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Friday, 28 September 2012

H.323 Protocol

H.323 is a recommendation from the ITU Telecommunication Standardization Sector (ITU-T) that defines the protocols to provide audio-visual communication sessions on any packet network. The H.323 standard addresses call signaling and control, multimedia transport and control, and bandwidth control for point-to-point and multi-point conferences.[1]
It is widely implemented[2] by voice and videoconferencing equipment manufacturers, is used within various Internet real-time applications such as GnuGK and NetMeeting and is widely deployed worldwide by service providers and enterprises for both voice and video services over IP networks.
It is a part of the ITU-T H.32x series of protocols, which also address multimedia communications over ISDN, the PSTN or SS7, and 3G mobile networks.
H.323 call signaling is based on the ITU-T Recommendation Q.931 protocol and is suited for transmitting calls across networks using a mixture of IP, PSTN, ISDN, and QSIG over ISDN. A call model, similar to the ISDN call model, eases the introduction of IP telephony into existing networks of ISDN-based PBX systems, including transitions to IP-based PBXs.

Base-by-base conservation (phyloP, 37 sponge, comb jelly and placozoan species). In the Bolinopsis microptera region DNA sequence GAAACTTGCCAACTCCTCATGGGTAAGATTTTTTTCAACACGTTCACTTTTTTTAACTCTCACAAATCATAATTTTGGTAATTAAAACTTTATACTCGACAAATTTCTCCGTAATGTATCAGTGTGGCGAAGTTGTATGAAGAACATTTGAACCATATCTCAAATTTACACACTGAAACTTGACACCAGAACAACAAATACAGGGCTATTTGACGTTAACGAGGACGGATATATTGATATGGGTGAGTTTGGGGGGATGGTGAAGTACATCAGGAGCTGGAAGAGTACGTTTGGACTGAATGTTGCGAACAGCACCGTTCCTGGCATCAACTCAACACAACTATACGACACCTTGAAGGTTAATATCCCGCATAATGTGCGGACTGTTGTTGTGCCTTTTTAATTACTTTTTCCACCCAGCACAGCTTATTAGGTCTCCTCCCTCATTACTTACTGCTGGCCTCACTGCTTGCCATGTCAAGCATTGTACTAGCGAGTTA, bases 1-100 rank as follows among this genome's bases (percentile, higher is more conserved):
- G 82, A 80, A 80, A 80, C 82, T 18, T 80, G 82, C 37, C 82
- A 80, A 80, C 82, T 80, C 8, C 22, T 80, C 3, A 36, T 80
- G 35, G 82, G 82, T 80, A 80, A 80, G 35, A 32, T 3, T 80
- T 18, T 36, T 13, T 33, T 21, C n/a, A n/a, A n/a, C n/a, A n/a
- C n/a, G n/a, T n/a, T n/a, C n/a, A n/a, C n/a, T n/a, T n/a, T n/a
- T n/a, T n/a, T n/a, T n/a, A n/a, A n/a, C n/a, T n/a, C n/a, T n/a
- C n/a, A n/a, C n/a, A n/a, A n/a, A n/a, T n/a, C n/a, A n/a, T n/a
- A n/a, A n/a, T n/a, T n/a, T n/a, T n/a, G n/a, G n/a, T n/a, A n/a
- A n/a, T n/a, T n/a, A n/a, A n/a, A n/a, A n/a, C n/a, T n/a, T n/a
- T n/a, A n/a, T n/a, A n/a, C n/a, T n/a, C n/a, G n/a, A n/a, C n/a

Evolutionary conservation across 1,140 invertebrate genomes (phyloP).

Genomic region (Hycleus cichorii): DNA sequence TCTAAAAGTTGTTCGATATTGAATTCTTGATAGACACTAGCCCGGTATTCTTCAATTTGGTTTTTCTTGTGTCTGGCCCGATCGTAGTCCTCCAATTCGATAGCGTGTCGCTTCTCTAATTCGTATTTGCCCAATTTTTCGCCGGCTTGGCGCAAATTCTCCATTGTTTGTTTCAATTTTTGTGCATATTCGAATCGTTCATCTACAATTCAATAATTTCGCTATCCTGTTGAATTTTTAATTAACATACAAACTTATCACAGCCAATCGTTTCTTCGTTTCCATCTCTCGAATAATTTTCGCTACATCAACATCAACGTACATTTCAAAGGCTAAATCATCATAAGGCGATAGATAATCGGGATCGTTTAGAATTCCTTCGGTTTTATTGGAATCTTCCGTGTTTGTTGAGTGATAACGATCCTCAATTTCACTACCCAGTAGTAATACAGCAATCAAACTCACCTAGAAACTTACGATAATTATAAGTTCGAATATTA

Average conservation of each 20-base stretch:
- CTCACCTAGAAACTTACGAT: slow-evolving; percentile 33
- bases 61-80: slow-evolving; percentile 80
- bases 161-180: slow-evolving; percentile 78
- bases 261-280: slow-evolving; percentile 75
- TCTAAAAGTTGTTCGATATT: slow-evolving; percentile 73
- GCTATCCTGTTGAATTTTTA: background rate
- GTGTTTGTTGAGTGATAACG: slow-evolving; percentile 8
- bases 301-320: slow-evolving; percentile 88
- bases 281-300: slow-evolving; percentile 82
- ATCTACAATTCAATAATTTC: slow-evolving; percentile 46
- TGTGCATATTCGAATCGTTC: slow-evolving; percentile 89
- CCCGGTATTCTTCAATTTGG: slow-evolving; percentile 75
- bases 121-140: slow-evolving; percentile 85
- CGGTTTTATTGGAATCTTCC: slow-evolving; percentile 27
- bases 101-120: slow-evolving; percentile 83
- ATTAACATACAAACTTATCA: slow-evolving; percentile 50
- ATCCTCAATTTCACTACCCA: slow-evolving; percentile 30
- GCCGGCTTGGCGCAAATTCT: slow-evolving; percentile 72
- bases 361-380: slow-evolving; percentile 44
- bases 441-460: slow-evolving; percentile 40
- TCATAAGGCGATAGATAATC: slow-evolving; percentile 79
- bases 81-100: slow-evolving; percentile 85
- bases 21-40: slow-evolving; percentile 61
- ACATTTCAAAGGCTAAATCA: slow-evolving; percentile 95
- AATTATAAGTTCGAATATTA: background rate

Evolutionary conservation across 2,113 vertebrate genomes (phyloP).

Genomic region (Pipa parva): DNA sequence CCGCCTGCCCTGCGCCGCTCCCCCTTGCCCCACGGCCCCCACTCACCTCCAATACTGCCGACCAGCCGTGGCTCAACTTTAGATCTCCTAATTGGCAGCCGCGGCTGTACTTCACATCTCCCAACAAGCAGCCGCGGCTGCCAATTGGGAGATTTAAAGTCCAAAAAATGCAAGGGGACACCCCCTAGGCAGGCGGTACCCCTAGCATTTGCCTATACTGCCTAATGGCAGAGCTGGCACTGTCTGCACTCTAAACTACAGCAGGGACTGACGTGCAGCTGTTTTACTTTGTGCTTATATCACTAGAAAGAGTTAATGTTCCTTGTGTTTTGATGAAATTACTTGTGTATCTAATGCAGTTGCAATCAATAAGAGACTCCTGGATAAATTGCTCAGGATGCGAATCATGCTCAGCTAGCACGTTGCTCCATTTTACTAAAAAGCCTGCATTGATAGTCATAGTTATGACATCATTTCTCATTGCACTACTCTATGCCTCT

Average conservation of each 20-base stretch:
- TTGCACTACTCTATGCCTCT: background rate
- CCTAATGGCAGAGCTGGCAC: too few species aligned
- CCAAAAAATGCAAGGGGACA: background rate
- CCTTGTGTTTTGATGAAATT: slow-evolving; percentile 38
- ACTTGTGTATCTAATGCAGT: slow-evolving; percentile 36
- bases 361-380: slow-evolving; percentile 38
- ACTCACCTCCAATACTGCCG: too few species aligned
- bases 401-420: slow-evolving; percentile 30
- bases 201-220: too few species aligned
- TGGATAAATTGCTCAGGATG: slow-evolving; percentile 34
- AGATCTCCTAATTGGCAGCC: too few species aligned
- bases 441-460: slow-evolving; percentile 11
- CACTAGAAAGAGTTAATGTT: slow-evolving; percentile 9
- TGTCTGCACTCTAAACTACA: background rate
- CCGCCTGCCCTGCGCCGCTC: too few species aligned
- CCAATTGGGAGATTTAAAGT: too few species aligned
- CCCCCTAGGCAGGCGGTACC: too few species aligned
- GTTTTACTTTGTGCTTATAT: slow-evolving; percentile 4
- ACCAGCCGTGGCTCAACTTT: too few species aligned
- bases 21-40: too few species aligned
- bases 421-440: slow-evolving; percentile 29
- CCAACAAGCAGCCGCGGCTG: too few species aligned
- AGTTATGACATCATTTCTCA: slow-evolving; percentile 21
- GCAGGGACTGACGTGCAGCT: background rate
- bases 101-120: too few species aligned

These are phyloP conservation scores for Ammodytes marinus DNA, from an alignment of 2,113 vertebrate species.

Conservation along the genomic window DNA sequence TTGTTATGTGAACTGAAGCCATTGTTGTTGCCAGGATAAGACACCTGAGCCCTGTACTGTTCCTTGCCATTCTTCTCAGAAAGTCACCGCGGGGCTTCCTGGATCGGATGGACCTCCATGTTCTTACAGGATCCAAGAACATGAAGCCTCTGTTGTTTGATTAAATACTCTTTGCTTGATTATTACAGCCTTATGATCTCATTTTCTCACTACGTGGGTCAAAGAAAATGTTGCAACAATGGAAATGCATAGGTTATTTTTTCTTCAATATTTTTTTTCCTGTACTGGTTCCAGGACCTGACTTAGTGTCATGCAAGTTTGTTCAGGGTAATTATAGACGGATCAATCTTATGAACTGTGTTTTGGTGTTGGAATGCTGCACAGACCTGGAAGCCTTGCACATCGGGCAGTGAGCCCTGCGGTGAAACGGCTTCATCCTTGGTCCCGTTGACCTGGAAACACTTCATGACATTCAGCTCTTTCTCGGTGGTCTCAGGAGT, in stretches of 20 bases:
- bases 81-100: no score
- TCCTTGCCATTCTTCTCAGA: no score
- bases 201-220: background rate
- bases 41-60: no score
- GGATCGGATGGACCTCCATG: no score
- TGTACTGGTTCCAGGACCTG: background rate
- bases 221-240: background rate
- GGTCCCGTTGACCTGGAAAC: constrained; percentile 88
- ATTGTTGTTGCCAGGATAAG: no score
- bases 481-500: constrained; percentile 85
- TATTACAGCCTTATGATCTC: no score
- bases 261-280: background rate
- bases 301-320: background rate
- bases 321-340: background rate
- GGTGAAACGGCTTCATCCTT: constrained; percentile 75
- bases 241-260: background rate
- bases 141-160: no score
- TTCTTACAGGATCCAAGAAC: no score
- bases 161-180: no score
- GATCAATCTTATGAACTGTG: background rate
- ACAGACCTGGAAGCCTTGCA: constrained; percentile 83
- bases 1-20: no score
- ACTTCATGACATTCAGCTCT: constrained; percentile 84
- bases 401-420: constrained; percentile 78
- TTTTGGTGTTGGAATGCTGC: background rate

Within the context of H.323, an IP-based PBX might be a gatekeeper or other call control element which provides service to telephones or videophones. Such a device may provide or facilitate both basic services and supplementary services, such as call transfer, park, pick-up, and hold.



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